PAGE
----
Part 4

It was a Monday. Mom had her surgery last Monday. The surgery was supposed to take 4-6 hours. Dr. P said he would give us an update in about 2 hours. So we went to the cafeteria to get something to eat, thinking we had plenty of time. While eating my phone rang and I see it is Dr. P’s cell phone. What the heck? He asks us to come back to the ICU; he needs to meet with us. That can’t be good. He tells us Mom is okay, but he needs to speak with us.

As if that wasn’t scary enough, when we arrive back to the  ICU waiting room, he leads us to a small room. I notice tea bags on a table and a box of tissues. I already hate this room. I can’t help but wonder how many families have sat in this room and received bad news. And now my sister and I are here in this room with the doctor who is supposed to be in surgery, fixing my mom’s heart. I used to like him.

Mom’s aortic wall was too calcified to sew the new valve. Years of smoking have made the aortic wall hard as a rock. The surgeon’s knife could not cut through it; there was not even one centimeter of soft tissue to which they could sew the new valve. I kept waiting for him to finish. He didn’t. I kept waiting for the options, for what’s next. He didn’t offer any. Finally I asked, “What does this mean?” His response brings no comfort. The only thing to do is to close her back up; she will recover (the part for which she is high risk) and then get worse, continuing to drown in her own fluids.

In the days that followed, we were treated to another roller-coaster ride. On the day of her surgery, she awoke cheerful and full of hope.

“Is the surgery over?” she asked me as soon as she could speak. (They got the ventilator out very quickly! Praise God! We had all been praying for this, as this was a worrisome risk.)

Yes, Mom. All you have to do is concentrate on getting stronger every day, I responded.

Still weak, she didn’t ask anything else.

As a family we decided to allow Mom to get stronger before we shared the news with her. Unfortunately, on Tuesday, the ICU nurse took it upon her herself to tell Mom they couldn’t do the surgery. When I arrived at the hospital, Mom was crying.

“The nurse said I didn’t have the surgery. Some people said I did have the surgery. I am hurting. I don’t know what’s going on and why no one will tell me the truth” she cried.

I cried too. “Mom, you had the surgery. They opened you up and exposed your heart, but they couldn’t fix the valve. There was nowhere for them to sew the new valve, so you did have the surgery, but they we not able to fix your leaky valve.”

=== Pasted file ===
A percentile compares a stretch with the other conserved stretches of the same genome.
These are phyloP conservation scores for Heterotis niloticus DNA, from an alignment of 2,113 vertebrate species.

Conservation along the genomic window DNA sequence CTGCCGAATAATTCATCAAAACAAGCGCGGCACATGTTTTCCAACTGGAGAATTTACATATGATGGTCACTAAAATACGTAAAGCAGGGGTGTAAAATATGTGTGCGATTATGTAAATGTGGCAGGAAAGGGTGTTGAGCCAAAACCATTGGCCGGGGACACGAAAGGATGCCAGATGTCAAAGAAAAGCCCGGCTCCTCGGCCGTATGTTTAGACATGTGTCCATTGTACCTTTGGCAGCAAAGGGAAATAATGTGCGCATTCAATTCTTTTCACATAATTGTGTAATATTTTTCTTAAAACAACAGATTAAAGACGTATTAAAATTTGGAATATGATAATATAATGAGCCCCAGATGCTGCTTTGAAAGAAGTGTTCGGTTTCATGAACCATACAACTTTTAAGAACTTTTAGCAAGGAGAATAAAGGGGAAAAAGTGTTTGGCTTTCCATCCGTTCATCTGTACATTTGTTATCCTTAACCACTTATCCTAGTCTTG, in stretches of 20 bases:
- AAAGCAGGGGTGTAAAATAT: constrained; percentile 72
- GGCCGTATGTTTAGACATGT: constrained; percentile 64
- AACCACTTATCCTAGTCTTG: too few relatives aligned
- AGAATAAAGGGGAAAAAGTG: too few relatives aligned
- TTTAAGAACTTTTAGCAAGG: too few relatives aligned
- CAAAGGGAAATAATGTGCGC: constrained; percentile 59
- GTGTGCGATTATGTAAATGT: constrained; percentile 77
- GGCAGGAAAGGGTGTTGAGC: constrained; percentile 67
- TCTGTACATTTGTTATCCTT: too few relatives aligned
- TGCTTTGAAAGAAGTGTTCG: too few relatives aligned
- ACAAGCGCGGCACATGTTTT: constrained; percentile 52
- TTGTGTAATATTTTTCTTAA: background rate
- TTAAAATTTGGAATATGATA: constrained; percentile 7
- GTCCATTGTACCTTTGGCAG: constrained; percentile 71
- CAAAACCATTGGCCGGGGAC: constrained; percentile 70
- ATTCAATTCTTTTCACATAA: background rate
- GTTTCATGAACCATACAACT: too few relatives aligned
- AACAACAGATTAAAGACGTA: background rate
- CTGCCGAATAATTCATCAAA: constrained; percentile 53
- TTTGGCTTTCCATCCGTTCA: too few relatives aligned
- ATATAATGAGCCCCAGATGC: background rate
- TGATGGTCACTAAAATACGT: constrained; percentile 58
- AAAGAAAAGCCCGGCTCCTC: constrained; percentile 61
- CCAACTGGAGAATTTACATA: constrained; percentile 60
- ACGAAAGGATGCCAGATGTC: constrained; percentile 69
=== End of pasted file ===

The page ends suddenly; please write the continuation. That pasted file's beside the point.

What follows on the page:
“Am I am going to die? “she asked.

“Not yet, Mom,” I replied. “You are getting stronger every day. We are going to get you strong enough to go home.

“Yea, right” she said.

My sister piped up, “I am still praying for a miracle.”

Mom rolled her eyes. Melina said, “Miracles happen Mom. You just have to believe.”

I jumped up on my feet, “I believe.” I said.

“I know you do, honey. That’s why I asked you to pray for me. I know you have an “in” with God. “

“I don’t have any more of an in with God than you do, Mom. He hears your prayers.

Now what? Mom asked. And I replied, “We are going to get you strong enough to go home and you are going to finish sewing your shower curtain. And we are going to throw you a giant birthday party. “ (her birthday was less than a month away)

Mom smiled. “I guess we can do that,” she stated.

It seemed like Mom lost her fight after that. But it could have just been her state of health. The first day after her surgery, she gained strength. But the third day after her surgery she developed low blood pressure. On the fourth day her kidneys began to fail. On the fifth day her liver began to fail.

The doctors came to see us and kindly, gently told us that anything more they would do for mom, would be invasive and lifelong. Dialysis was necessary at this point. Mom was very against dialysis. My siblings and I agreed. Mom had been through enough.

So the decision was made to move Mom to hospice. After a few more loops on the roller coaster, we were waiting for the hospice team to move Mom while she was still recovering from having her chest split open and her heart man-handled.

When hospice showed up to complete the paperwork before she was moved, they asked the familiar general admission questions. “Any religious preference?” they asked.

“Protestant” Mom responded.

Protestant? My sister and I exchanged glances. She heard the same thing I did. In all the years I had known Mom; her answer was always, “None.”

Allie’s caterpillars had made it to the top of the cup; they had latched onto the tissue paper, and begun the process of going into chrysalis.

The Light

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